Results from America’s two major consumer confidence polls varied notably. The Conference Board’s monthly survey came in at 58.4 in January, 68.0 in February, and 59.7 in March; the University of Michigan’s consumer sentiment survey went from 73.8 to 77.6 to 78.6 across the first three months of 2013.8,9

In late March, the Bureau of Economic Analysis made its last appraisal of Q4 GDP – just +0.4%. The recent boost in consumer spending hints at improved growth for Q1, as do the twin PMIs of the Institute for Supply Management. ISM’s manufacturing index rose in each month of the quarter (it had contracted in November), hitting a high of 54.2 in February, but then 51.3 in March; its service sector PMI was at 56.0 in February, then 54.4 in March. In other business indicators, overall hard goods orders recovered from a 3.8% dip in January to increase 5.6% in February; producer prices rose 0.2% in January and 0.7% in February.10,11,12,13

 

As Congress and the White House could not arrive at a deal to postpone federal spending cuts scheduled for March 1, the last month of the quarter saw the start of a phase in which $85 billion would be trimmed from the budgets of federal agencies this year. The Pentagon faced a 13% cut, while non-defense programs stared at a 9% cut. Against expectations, Congress passed a stopgap budget bill that would keep the federal government funded until October 1 six days ahead of a deadline. As the quarter ended, Federal Reserve Chairman Ben Bernanke reaffirmed that interest rates would remain at historic lows until the economy showed more than “temporary improvement”. There would be no near-term end for the Fed’s quantitative easing effort, though the amount of its monthly bond purchases could vary in response to improvements in the unemployment rate.14,15,16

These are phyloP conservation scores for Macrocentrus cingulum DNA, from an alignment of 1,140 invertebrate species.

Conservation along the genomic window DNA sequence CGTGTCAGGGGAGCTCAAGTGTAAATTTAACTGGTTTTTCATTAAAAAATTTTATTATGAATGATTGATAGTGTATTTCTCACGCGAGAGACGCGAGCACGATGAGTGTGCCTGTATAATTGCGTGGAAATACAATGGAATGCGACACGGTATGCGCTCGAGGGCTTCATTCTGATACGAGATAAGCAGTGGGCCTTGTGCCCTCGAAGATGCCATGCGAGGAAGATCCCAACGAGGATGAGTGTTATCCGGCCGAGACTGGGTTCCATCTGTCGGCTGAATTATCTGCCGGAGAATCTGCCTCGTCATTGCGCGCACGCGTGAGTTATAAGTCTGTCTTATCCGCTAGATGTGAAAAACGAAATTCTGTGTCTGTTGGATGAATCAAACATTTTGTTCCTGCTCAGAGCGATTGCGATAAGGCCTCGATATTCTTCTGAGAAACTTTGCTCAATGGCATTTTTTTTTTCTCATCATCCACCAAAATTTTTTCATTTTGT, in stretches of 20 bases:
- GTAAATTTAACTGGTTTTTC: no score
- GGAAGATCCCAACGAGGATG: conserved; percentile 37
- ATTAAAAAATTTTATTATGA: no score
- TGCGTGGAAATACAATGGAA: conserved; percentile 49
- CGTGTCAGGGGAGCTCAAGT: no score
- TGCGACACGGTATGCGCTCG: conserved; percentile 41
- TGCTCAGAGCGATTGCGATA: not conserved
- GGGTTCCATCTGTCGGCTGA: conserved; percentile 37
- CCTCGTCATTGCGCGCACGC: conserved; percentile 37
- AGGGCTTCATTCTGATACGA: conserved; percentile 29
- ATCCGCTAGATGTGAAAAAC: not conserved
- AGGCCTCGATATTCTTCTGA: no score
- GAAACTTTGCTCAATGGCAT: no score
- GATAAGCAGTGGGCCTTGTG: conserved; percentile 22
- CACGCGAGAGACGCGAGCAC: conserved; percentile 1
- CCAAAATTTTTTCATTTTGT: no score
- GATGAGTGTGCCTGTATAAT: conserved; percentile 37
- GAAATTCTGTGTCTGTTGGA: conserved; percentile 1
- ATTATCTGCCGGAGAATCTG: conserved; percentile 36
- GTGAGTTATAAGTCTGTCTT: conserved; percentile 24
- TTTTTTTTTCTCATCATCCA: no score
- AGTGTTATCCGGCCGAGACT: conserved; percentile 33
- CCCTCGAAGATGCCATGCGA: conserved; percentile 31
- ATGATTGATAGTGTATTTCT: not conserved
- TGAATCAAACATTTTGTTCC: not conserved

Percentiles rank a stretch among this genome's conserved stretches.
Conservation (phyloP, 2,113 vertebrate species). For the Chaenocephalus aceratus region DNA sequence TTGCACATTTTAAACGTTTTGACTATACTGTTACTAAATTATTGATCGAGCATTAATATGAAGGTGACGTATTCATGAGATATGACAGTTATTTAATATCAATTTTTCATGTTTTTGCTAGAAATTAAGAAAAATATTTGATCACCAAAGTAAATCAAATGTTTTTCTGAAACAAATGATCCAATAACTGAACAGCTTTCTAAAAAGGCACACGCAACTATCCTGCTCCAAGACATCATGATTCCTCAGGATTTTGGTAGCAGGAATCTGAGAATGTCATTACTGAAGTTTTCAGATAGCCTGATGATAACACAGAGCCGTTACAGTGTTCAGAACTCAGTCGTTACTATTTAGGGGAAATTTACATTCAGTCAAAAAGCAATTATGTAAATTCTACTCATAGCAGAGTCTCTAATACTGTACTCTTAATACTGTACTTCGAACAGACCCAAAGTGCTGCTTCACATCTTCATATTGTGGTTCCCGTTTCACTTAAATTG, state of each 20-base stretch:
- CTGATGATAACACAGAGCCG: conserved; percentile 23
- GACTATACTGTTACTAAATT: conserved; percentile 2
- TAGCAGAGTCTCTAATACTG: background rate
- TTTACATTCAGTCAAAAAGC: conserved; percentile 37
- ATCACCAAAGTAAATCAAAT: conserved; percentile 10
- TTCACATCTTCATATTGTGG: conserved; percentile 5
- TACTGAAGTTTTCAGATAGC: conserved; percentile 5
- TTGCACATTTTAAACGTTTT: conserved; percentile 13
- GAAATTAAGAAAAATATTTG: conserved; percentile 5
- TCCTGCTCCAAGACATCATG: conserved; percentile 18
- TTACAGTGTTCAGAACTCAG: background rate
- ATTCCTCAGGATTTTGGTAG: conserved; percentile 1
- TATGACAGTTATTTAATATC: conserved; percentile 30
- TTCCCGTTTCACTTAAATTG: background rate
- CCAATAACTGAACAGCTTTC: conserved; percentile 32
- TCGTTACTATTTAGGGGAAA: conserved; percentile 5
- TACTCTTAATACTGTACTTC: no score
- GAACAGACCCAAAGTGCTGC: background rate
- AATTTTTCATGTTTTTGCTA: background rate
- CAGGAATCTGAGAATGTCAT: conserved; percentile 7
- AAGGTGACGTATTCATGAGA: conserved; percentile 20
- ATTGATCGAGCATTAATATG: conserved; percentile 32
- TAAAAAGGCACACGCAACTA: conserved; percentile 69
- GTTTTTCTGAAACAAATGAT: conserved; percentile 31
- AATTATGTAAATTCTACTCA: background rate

GLOBAL ECONOMIC HEALTH
Like a campfire that had been inadequately doused, the financial crisis in Europe flared up anew. Cyprus needed a bailout by March, so the European Central Bank offered it €10 billion to rescue its banking system. The Cypriot parliament at first rejected the plan (which would have taxed bank accounts up to 10%), then accepted it with modifications. Adding to the drama, Italy’s February national election resulted in a parliamentary stalemate which may not be resolved until July; at the end of March, Italian bond yields were again rising dangerously. Eurozone unemployment was 12.0% by the end of the quarter.17,18,19